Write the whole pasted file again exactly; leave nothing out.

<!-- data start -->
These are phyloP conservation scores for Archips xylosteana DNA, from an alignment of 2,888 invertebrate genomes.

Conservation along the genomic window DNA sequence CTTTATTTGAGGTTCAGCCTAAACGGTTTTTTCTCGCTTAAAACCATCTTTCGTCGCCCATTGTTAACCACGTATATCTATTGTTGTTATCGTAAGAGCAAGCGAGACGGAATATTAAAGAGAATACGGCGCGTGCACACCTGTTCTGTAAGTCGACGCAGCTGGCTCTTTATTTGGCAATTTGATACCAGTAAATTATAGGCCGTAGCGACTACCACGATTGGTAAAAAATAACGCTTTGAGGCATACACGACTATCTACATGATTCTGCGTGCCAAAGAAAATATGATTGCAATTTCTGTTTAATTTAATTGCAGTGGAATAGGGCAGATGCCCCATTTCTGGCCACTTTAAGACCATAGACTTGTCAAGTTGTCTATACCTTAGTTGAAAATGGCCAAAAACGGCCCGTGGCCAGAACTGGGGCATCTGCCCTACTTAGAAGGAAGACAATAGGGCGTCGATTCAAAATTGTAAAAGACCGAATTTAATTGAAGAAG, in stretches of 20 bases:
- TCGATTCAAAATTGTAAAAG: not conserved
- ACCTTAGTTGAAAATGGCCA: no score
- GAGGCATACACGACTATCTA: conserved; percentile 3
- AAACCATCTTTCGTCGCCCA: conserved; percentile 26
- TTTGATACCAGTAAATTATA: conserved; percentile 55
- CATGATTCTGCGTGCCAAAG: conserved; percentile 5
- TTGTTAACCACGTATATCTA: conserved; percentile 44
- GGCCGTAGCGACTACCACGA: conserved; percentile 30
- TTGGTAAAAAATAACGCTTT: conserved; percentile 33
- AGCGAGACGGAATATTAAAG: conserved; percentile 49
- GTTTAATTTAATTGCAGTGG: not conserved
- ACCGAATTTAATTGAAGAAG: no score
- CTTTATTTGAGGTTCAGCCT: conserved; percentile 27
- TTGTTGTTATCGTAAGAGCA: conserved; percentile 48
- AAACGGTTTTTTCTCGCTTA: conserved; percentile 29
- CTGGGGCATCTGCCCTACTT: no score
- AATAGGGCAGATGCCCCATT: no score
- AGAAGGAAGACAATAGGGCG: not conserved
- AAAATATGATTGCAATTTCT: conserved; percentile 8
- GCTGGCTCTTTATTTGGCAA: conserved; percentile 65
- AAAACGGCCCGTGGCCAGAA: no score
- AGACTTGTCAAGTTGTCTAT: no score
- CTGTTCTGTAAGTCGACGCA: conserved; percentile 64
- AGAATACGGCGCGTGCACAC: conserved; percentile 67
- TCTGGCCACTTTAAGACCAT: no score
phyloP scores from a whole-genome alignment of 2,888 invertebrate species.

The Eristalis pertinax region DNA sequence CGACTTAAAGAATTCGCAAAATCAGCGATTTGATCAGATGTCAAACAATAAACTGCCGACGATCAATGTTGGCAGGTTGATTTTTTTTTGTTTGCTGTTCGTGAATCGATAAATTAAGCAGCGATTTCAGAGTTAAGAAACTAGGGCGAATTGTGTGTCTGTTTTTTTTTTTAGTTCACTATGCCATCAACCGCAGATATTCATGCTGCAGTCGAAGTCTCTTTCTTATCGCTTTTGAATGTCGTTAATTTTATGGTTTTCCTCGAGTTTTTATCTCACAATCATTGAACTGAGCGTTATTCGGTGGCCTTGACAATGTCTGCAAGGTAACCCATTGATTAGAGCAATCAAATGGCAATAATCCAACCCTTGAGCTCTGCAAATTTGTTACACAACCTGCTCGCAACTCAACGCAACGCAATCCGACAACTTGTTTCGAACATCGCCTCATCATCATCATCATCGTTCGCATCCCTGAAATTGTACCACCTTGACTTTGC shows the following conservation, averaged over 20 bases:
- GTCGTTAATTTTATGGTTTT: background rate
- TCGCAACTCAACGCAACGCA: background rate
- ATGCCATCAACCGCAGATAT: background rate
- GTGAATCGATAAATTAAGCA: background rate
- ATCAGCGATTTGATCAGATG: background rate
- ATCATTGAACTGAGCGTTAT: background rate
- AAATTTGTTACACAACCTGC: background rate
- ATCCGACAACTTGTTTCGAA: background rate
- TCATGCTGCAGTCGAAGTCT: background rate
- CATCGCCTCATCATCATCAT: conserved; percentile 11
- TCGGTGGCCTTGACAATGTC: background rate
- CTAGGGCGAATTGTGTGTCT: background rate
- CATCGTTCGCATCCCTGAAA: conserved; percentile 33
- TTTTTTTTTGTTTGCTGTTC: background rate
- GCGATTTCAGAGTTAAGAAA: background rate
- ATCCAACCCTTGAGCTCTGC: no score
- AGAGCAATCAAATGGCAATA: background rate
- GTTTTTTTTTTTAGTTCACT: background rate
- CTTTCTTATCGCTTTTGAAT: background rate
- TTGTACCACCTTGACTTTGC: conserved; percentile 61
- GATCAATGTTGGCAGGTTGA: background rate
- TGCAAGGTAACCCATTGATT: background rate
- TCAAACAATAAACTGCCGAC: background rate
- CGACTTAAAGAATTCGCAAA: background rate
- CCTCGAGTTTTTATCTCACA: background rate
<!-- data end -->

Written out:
These are phyloP conservation scores for Archips xylosteana DNA, from an alignment of 2,888 invertebrate genomes.

Conservation along the genomic window DNA sequence CTTTATTTGAGGTTCAGCCTAAACGGTTTTTTCTCGCTTAAAACCATCTTTCGTCGCCCATTGTTAACCACGTATATCTATTGTTGTTATCGTAAGAGCAAGCGAGACGGAATATTAAAGAGAATACGGCGCGTGCACACCTGTTCTGTAAGTCGACGCAGCTGGCTCTTTATTTGGCAATTTGATACCAGTAAATTATAGGCCGTAGCGACTACCACGATTGGTAAAAAATAACGCTTTGAGGCATACACGACTATCTACATGATTCTGCGTGCCAAAGAAAATATGATTGCAATTTCTGTTTAATTTAATTGCAGTGGAATAGGGCAGATGCCCCATTTCTGGCCACTTTAAGACCATAGACTTGTCAAGTTGTCTATACCTTAGTTGAAAATGGCCAAAAACGGCCCGTGGCCAGAACTGGGGCATCTGCCCTACTTAGAAGGAAGACAATAGGGCGTCGATTCAAAATTGTAAAAGACCGAATTTAATTGAAGAAG, in stretches of 20 bases:
- TCGATTCAAAATTGTAAAAG: not conserved
- ACCTTAGTTGAAAATGGCCA: no score
- GAGGCATACACGACTATCTA: conserved; percentile 3
- AAACCATCTTTCGTCGCCCA: conserved; percentile 26
- TTTGATACCAGTAAATTATA: conserved; percentile 55
- CATGATTCTGCGTGCCAAAG: conserved; percentile 5
- TTGTTAACCACGTATATCTA: conserved; percentile 44
- GGCCGTAGCGACTACCACGA: conserved; percentile 30
- TTGGTAAAAAATAACGCTTT: conserved; percentile 33
- AGCGAGACGGAATATTAAAG: conserved; percentile 49
- GTTTAATTTAATTGCAGTGG: not conserved
- ACCGAATTTAATTGAAGAAG: no score
- CTTTATTTGAGGTTCAGCCT: conserved; percentile 27
- TTGTTGTTATCGTAAGAGCA: conserved; percentile 48
- AAACGGTTTTTTCTCGCTTA: conserved; percentile 29
- CTGGGGCATCTGCCCTACTT: no score
- AATAGGGCAGATGCCCCATT: no score
- AGAAGGAAGACAATAGGGCG: not conserved
- AAAATATGATTGCAATTTCT: conserved; percentile 8
- GCTGGCTCTTTATTTGGCAA: conserved; percentile 65
- AAAACGGCCCGTGGCCAGAA: no score
- AGACTTGTCAAGTTGTCTAT: no score
- CTGTTCTGTAAGTCGACGCA: conserved; percentile 64
- AGAATACGGCGCGTGCACAC: conserved; percentile 67
- TCTGGCCACTTTAAGACCAT: no score
phyloP scores from a whole-genome alignment of 2,888 invertebrate species.

The Eristalis pertinax region DNA sequence CGACTTAAAGAATTCGCAAAATCAGCGATTTGATCAGATGTCAAACAATAAACTGCCGACGATCAATGTTGGCAGGTTGATTTTTTTTTGTTTGCTGTTCGTGAATCGATAAATTAAGCAGCGATTTCAGAGTTAAGAAACTAGGGCGAATTGTGTGTCTGTTTTTTTTTTTAGTTCACTATGCCATCAACCGCAGATATTCATGCTGCAGTCGAAGTCTCTTTCTTATCGCTTTTGAATGTCGTTAATTTTATGGTTTTCCTCGAGTTTTTATCTCACAATCATTGAACTGAGCGTTATTCGGTGGCCTTGACAATGTCTGCAAGGTAACCCATTGATTAGAGCAATCAAATGGCAATAATCCAACCCTTGAGCTCTGCAAATTTGTTACACAACCTGCTCGCAACTCAACGCAACGCAATCCGACAACTTGTTTCGAACATCGCCTCATCATCATCATCATCGTTCGCATCCCTGAAATTGTACCACCTTGACTTTGC shows the following conservation, averaged over 20 bases:
- GTCGTTAATTTTATGGTTTT: background rate
- TCGCAACTCAACGCAACGCA: background rate
- ATGCCATCAACCGCAGATAT: background rate
- GTGAATCGATAAATTAAGCA: background rate
- ATCAGCGATTTGATCAGATG: background rate
- ATCATTGAACTGAGCGTTAT: background rate
- AAATTTGTTACACAACCTGC: background rate
- ATCCGACAACTTGTTTCGAA: background rate
- TCATGCTGCAGTCGAAGTCT: background rate
- CATCGCCTCATCATCATCAT: conserved; percentile 11
- TCGGTGGCCTTGACAATGTC: background rate
- CTAGGGCGAATTGTGTGTCT: background rate
- CATCGTTCGCATCCCTGAAA: conserved; percentile 33
- TTTTTTTTTGTTTGCTGTTC: background rate
- GCGATTTCAGAGTTAAGAAA: background rate
- ATCCAACCCTTGAGCTCTGC: no score
- AGAGCAATCAAATGGCAATA: background rate
- GTTTTTTTTTTTAGTTCACT: background rate
- CTTTCTTATCGCTTTTGAAT: background rate
- TTGTACCACCTTGACTTTGC: conserved; percentile 61
- GATCAATGTTGGCAGGTTGA: background rate
- TGCAAGGTAACCCATTGATT: background rate
- TCAAACAATAAACTGCCGAC: background rate
- CGACTTAAAGAATTCGCAAA: background rate
- CCTCGAGTTTTTATCTCACA: background rate